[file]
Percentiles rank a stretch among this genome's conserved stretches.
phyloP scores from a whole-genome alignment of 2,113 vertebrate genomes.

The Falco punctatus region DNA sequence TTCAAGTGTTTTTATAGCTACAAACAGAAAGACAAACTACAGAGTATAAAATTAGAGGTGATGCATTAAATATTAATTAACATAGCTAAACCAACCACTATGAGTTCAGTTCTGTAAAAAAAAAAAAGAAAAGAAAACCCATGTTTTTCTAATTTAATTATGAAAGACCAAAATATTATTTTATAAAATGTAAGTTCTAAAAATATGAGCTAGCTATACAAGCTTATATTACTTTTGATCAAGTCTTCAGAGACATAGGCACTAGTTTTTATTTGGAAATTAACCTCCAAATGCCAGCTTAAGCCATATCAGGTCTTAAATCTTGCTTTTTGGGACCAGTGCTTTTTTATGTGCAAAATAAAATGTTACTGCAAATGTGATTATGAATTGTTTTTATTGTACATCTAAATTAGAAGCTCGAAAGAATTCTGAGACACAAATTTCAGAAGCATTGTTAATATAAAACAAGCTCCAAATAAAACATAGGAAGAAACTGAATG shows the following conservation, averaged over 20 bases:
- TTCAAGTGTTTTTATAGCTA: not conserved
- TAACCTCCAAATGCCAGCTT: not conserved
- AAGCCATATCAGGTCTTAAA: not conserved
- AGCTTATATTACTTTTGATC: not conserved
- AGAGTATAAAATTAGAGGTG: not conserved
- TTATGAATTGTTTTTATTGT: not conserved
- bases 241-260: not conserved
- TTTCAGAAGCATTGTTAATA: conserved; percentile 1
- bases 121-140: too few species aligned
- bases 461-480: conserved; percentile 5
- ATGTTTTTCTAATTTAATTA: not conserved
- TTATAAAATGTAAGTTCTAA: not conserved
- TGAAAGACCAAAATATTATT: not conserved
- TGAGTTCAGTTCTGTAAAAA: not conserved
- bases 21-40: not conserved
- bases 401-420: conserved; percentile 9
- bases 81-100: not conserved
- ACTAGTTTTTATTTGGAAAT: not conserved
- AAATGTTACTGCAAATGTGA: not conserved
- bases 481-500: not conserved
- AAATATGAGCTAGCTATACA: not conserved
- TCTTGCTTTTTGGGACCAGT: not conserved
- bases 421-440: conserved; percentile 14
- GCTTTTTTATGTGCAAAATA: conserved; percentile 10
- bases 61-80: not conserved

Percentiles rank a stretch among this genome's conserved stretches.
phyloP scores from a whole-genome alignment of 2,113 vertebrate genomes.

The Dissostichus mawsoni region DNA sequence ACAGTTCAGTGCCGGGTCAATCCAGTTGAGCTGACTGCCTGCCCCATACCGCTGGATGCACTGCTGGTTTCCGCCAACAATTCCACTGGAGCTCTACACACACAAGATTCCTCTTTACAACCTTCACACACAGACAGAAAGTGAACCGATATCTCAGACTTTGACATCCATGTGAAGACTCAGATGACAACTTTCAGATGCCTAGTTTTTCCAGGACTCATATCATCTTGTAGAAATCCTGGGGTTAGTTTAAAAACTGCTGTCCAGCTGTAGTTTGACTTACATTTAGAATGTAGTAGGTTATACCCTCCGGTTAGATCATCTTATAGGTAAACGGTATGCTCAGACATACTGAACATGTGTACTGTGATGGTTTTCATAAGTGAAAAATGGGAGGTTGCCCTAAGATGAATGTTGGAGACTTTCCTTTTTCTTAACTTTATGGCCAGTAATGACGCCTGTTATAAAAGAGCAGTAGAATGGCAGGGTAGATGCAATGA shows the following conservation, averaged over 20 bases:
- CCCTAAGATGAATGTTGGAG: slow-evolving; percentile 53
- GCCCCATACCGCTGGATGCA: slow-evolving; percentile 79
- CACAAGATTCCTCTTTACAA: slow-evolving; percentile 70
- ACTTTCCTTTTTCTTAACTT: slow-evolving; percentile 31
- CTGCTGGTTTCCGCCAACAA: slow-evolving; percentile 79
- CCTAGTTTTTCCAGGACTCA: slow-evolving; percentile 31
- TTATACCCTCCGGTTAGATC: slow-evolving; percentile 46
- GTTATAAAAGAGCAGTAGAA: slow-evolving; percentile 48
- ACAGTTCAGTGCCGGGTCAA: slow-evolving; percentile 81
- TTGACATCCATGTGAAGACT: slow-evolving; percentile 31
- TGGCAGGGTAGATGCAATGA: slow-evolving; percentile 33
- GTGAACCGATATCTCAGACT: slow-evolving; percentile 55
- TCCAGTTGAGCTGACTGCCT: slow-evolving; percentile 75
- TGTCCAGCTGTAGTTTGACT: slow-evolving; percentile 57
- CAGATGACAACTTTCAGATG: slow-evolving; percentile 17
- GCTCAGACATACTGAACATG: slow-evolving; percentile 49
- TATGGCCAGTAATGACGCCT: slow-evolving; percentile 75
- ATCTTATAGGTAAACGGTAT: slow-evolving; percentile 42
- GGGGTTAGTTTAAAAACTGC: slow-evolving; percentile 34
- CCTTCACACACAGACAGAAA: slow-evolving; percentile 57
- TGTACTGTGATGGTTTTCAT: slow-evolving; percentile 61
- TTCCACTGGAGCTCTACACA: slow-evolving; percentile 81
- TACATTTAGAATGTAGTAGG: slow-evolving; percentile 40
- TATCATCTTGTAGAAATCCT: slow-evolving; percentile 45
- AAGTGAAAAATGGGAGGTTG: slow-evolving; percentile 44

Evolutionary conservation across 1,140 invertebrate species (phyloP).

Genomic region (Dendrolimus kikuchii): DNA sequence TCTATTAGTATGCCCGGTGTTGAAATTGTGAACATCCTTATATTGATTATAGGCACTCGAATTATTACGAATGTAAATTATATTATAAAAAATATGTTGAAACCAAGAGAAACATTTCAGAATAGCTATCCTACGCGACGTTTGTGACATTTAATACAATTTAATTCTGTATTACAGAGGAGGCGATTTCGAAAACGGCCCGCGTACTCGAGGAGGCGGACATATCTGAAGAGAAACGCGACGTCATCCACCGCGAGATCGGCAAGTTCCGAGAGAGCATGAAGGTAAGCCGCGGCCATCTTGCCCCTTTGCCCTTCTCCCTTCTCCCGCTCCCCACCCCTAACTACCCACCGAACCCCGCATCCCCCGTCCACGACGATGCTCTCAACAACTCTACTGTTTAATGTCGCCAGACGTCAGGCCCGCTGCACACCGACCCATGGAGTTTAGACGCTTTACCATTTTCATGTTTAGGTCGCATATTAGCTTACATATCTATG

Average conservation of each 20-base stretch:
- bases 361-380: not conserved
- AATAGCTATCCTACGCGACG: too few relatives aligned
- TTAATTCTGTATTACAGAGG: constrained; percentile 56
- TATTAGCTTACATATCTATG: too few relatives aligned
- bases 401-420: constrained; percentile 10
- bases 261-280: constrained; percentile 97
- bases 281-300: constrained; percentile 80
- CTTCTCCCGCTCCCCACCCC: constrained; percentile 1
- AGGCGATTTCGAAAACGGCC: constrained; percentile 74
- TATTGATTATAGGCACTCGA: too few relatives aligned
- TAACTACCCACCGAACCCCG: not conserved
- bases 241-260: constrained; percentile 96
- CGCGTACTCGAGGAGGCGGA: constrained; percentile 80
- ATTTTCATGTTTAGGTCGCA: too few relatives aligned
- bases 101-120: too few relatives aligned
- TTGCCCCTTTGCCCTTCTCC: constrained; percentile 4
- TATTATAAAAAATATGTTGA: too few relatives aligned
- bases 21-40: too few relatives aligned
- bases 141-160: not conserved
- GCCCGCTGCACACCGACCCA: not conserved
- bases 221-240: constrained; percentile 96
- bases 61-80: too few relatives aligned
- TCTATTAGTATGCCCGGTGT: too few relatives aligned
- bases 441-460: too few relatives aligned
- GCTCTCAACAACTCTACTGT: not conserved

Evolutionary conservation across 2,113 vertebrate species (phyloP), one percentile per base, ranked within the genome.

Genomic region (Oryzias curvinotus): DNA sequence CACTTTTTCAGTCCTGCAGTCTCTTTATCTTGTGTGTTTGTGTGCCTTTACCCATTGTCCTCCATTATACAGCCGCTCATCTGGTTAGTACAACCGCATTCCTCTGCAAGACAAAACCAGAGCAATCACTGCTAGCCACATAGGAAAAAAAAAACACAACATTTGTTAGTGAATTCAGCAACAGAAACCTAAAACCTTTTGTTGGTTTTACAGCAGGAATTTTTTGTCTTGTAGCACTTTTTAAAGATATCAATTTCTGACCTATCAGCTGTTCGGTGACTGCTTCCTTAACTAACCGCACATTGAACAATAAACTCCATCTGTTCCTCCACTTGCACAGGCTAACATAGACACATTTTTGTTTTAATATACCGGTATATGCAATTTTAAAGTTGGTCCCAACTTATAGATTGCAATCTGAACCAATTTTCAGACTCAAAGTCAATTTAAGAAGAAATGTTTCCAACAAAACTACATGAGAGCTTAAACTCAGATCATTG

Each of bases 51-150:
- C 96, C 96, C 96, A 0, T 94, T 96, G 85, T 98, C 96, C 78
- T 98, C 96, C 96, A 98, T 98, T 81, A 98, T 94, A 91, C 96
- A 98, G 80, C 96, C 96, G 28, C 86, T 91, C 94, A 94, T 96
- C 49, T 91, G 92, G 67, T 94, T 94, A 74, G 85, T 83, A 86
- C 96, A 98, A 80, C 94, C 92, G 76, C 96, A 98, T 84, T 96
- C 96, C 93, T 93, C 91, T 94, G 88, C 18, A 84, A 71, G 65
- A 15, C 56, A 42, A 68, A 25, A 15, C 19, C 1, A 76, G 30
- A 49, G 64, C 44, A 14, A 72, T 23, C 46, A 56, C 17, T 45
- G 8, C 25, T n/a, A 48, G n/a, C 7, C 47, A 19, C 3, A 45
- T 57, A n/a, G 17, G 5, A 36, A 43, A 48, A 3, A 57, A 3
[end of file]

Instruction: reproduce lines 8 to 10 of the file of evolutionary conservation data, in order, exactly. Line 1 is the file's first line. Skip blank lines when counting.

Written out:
- AGAGTATAAAATTAGAGGTG: not conserved
- TTATGAATTGTTTTTATTGT: not conserved
- bases 241-260: not conserved